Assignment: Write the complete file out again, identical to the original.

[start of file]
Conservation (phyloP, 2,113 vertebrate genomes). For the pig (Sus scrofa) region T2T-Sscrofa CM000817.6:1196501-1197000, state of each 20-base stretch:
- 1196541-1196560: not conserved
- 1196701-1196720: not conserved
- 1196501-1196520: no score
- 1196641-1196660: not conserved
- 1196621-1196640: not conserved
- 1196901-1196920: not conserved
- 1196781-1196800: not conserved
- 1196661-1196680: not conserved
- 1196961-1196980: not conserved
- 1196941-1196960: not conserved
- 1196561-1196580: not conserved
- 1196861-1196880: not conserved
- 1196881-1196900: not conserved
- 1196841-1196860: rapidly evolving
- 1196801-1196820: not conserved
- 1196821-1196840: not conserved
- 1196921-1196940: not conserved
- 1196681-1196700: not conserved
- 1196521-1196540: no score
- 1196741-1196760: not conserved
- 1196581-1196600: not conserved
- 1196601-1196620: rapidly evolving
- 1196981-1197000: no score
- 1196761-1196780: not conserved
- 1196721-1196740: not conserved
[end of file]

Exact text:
Conservation (phyloP, 2,113 vertebrate genomes). For the pig (Sus scrofa) region T2T-Sscrofa CM000817.6:1196501-1197000, state of each 20-base stretch:
- 1196541-1196560: not conserved
- 1196701-1196720: not conserved
- 1196501-1196520: no score
- 1196641-1196660: not conserved
- 1196621-1196640: not conserved
- 1196901-1196920: not conserved
- 1196781-1196800: not conserved
- 1196661-1196680: not conserved
- 1196961-1196980: not conserved
- 1196941-1196960: not conserved
- 1196561-1196580: not conserved
- 1196861-1196880: not conserved
- 1196881-1196900: not conserved
- 1196841-1196860: rapidly evolving
- 1196801-1196820: not conserved
- 1196821-1196840: not conserved
- 1196921-1196940: not conserved
- 1196681-1196700: not conserved
- 1196521-1196540: no score
- 1196741-1196760: not conserved
- 1196581-1196600: not conserved
- 1196601-1196620: rapidly evolving
- 1196981-1197000: no score
- 1196761-1196780: not conserved
- 1196721-1196740: not conserved